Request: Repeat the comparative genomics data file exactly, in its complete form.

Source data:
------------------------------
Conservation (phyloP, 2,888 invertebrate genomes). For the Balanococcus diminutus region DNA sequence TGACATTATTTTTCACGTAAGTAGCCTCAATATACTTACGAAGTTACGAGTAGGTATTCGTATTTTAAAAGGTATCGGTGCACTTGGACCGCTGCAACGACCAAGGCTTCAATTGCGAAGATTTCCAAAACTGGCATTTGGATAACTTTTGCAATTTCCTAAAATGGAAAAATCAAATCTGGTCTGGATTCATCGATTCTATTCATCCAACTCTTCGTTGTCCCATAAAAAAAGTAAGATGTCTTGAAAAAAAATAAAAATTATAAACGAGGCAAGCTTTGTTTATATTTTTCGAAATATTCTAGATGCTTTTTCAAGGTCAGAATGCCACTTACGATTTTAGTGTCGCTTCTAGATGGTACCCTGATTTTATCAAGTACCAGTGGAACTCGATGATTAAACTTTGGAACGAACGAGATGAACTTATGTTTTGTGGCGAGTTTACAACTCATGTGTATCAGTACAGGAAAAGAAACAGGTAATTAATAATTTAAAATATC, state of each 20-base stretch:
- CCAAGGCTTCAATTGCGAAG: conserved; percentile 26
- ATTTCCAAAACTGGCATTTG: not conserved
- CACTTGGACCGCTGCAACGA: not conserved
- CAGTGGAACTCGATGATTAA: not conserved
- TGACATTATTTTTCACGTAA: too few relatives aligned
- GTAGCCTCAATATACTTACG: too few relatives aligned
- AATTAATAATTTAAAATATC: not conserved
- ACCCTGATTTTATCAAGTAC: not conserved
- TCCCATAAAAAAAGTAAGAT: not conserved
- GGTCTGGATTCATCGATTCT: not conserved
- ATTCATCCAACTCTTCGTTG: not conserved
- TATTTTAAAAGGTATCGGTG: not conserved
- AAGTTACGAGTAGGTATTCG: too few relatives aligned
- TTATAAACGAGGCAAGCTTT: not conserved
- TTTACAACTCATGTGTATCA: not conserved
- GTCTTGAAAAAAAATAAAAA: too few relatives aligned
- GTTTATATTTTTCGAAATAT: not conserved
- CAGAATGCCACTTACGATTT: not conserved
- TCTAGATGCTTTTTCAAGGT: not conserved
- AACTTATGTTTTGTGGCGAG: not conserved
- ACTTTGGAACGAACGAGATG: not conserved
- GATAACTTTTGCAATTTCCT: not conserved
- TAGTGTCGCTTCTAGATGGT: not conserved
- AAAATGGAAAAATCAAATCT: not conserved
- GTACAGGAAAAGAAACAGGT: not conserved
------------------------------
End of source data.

Conservation (phyloP, 2,888 invertebrate genomes). For the Balanococcus diminutus region DNA sequence TGACATTATTTTTCACGTAAGTAGCCTCAATATACTTACGAAGTTACGAGTAGGTATTCGTATTTTAAAAGGTATCGGTGCACTTGGACCGCTGCAACGACCAAGGCTTCAATTGCGAAGATTTCCAAAACTGGCATTTGGATAACTTTTGCAATTTCCTAAAATGGAAAAATCAAATCTGGTCTGGATTCATCGATTCTATTCATCCAACTCTTCGTTGTCCCATAAAAAAAGTAAGATGTCTTGAAAAAAAATAAAAATTATAAACGAGGCAAGCTTTGTTTATATTTTTCGAAATATTCTAGATGCTTTTTCAAGGTCAGAATGCCACTTACGATTTTAGTGTCGCTTCTAGATGGTACCCTGATTTTATCAAGTACCAGTGGAACTCGATGATTAAACTTTGGAACGAACGAGATGAACTTATGTTTTGTGGCGAGTTTACAACTCATGTGTATCAGTACAGGAAAAGAAACAGGTAATTAATAATTTAAAATATC, state of each 20-base stretch:
- CCAAGGCTTCAATTGCGAAG: conserved; percentile 26
- ATTTCCAAAACTGGCATTTG: not conserved
- CACTTGGACCGCTGCAACGA: not conserved
- CAGTGGAACTCGATGATTAA: not conserved
- TGACATTATTTTTCACGTAA: too few relatives aligned
- GTAGCCTCAATATACTTACG: too few relatives aligned
- AATTAATAATTTAAAATATC: not conserved
- ACCCTGATTTTATCAAGTAC: not conserved
- TCCCATAAAAAAAGTAAGAT: not conserved
- GGTCTGGATTCATCGATTCT: not conserved
- ATTCATCCAACTCTTCGTTG: not conserved
- TATTTTAAAAGGTATCGGTG: not conserved
- AAGTTACGAGTAGGTATTCG: too few relatives aligned
- TTATAAACGAGGCAAGCTTT: not conserved
- TTTACAACTCATGTGTATCA: not conserved
- GTCTTGAAAAAAAATAAAAA: too few relatives aligned
- GTTTATATTTTTCGAAATAT: not conserved
- CAGAATGCCACTTACGATTT: not conserved
- TCTAGATGCTTTTTCAAGGT: not conserved
- AACTTATGTTTTGTGGCGAG: not conserved
- ACTTTGGAACGAACGAGATG: not conserved
- GATAACTTTTGCAATTTCCT: not conserved
- TAGTGTCGCTTCTAGATGGT: not conserved
- AAAATGGAAAAATCAAATCT: not conserved
- GTACAGGAAAAGAAACAGGT: not conserved